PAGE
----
Walking around SCTE/ISBE’s Cable-Tec Expo last week in Philadelphia, there was a lot to see—from the latest tech demos to workshops on DOCSIS 3.1 deployments to discussions on the next-generation network. What you didn’t see much of? Women. Recognizing that women in tech needs special tending, WICT teamed up with SCTE in 2009 to create WICT Tech It Out, an initiative aimed at fostering strong female leaders in tech, while highlighting the opportunities for women in the space.
Nomi Bergman, senior executive officer for Advance/Newhouse and former Bright House president, served as the keynoter for last week’s Tech It Out program. Now that she’s no longer in the same type of daily role, Bergman said she’s had some time to reflect on why there are so few women in tech and in the executive ranks as a whole. “I think we think too much. Sometimes men, too,” she said. “I bet 50 percent of the women in this room are ruminating right now on some topic.” That sort of overthinking can make women (or men) less likely to accept stretch assignments or even to accept a compliment or success without over-analyzing it. “Let’s give ourselves the gift of not ruminating. And let’s see how it blossoms,” said Bergman, who recommended the books “Women Who Think Too Much” and Shonda Rhimes’ “Year of Yes.” “We are all trying to be kind to everyone else. Let’s not forget to be kind to ourselves.”
Later, a panel dug deeper into their own experiences as women in tech and what opportunities are available. Comcast svp group technical adviser Theresa Hennesy, this year’s Women in Technology winner, said she kind of stumbled into the industry. And while her paycheck at the first company she worked for may have been a lower grade than janitor level one, “what connected with me was that they were willing to invest everything they could to teach me,” she said. “Don’t give up on the apprenticeship. It is alive and well in what is now called the mentorship.”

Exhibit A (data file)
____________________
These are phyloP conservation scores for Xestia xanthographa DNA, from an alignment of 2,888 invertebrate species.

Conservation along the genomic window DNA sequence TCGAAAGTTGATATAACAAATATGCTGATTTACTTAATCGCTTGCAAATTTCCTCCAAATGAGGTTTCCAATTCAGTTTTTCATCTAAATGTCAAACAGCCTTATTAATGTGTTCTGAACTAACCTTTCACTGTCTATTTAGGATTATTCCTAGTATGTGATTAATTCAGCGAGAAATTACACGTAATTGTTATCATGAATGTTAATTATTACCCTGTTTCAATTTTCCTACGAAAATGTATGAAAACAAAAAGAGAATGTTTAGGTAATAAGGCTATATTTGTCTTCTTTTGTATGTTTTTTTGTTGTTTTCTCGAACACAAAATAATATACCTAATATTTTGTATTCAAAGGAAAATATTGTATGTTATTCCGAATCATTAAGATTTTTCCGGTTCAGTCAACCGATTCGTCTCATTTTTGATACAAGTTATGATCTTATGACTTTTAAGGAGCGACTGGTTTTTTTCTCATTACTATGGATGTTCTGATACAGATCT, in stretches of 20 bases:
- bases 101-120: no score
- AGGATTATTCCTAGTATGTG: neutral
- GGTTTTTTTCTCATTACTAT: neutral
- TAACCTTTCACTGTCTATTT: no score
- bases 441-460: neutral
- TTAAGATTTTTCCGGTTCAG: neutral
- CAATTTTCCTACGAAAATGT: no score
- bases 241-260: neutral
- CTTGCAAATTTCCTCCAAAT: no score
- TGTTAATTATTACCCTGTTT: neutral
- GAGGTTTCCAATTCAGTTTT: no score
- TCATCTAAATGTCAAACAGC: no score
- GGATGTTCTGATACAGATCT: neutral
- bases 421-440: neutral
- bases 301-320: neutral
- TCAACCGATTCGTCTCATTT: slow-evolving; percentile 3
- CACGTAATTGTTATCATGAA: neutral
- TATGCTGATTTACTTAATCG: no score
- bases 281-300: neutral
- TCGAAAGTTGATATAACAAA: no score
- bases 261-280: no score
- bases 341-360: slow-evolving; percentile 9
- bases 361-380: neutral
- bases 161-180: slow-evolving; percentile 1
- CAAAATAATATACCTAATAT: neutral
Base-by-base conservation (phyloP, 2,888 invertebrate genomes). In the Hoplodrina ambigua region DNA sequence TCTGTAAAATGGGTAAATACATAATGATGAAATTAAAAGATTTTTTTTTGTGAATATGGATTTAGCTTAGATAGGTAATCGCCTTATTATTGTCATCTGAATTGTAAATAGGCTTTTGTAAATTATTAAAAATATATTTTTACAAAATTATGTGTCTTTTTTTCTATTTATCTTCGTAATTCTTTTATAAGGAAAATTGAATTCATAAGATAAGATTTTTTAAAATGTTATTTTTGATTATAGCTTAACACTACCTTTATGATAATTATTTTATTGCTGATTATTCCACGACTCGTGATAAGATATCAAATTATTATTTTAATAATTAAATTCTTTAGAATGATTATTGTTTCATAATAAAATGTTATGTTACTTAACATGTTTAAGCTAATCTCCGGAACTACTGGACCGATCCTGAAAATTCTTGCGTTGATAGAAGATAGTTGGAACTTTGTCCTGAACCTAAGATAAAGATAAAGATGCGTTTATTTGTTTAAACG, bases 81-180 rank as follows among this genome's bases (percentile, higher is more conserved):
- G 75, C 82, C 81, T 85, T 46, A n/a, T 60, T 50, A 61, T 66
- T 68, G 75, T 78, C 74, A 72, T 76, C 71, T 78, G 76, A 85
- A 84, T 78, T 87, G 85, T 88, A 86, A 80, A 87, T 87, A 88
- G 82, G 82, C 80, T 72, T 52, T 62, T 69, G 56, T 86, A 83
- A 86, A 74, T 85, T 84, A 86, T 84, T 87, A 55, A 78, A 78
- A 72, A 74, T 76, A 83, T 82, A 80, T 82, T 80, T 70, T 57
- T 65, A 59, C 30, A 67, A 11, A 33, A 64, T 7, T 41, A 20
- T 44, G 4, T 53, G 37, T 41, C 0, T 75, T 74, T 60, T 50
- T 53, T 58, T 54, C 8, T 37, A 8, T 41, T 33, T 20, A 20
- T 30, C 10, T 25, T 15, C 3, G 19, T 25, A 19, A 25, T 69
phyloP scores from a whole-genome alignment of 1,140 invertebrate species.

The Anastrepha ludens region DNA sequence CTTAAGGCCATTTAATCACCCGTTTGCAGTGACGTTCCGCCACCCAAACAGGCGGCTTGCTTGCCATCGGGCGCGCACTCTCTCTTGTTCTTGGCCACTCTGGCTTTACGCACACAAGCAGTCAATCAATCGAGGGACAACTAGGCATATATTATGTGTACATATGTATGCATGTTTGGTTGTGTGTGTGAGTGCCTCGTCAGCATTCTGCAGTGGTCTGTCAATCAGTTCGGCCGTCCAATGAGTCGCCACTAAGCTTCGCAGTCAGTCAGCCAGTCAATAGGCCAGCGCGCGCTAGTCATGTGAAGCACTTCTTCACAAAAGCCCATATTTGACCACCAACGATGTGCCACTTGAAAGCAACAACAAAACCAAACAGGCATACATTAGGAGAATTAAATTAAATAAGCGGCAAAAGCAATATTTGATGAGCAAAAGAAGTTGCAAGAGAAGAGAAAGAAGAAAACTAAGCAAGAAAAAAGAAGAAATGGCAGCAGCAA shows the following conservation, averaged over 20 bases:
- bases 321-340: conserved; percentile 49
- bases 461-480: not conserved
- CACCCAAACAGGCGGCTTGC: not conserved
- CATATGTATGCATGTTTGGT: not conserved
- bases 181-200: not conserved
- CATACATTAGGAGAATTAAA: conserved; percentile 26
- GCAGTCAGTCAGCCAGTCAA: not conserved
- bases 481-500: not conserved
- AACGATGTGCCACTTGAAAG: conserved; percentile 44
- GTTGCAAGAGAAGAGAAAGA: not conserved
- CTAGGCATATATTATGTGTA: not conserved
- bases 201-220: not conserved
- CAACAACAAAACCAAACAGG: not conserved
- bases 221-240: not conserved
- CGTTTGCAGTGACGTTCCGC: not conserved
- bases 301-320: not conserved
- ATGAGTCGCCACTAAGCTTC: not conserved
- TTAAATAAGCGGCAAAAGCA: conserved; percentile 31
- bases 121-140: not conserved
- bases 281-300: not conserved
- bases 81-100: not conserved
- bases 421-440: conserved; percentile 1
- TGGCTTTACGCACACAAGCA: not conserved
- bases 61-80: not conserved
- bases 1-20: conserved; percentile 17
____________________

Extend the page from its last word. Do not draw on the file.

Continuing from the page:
Sarah Cottay, Scripps Networks Interactive’s vp of software development, said a turning point in her career was when she realized she had sold herself short. She cautioned attendees to be wary of that voice asking “did I get here because of my skills or am I lucky?”.
Arris compliance officer Livia Nascimento said her lightbulb moment came when she realized she needed to please herself—even if that meant not accepting a job in an area she wasn’t interested in. In her case, that meant IT.
Some of the advice from the panel included not operating in fear mode and don’t try to be perfect all the time. For Cottay, she had to learn to interrupt more, something that went against her Midwestern sensibilities, but is prevalent on the East Coast. “As a woman, I have a few strikes against me in conversation. I am more likely to be interrupted,” she said, explaining how she came to realize that interrupting is necessary at times.
What should you do if you want to understand more about something technical but are intimidated? “Ask ‘how does it work,’” advised Sherita Ceasar, svp of national video deployment engineering for Comcast. “That’s all you have to ask. You’ll learn so much… The really good engineers will tell you in a way that you will get it.”
Areas of opportunity in tech identified by the panel include statistics, given the importance of data these days, and communications. “Building a story from the top down and keeping it simple is a struggle for a lot of engineers,” Nascimento said.
Also at the forum, WICT announced a new annual fellowship designed to support career development for high potential women working for technology suppliers. It’s named in honor of Bergman, who has been actively involved with WICT, CableLabs, NCTA, and SCTE on technology issues. The fellowship is a one-year award that includes WICT membership and a fully funded scholarship to the WICT Leadership Conference and other select WICT programs, to include travel stipends.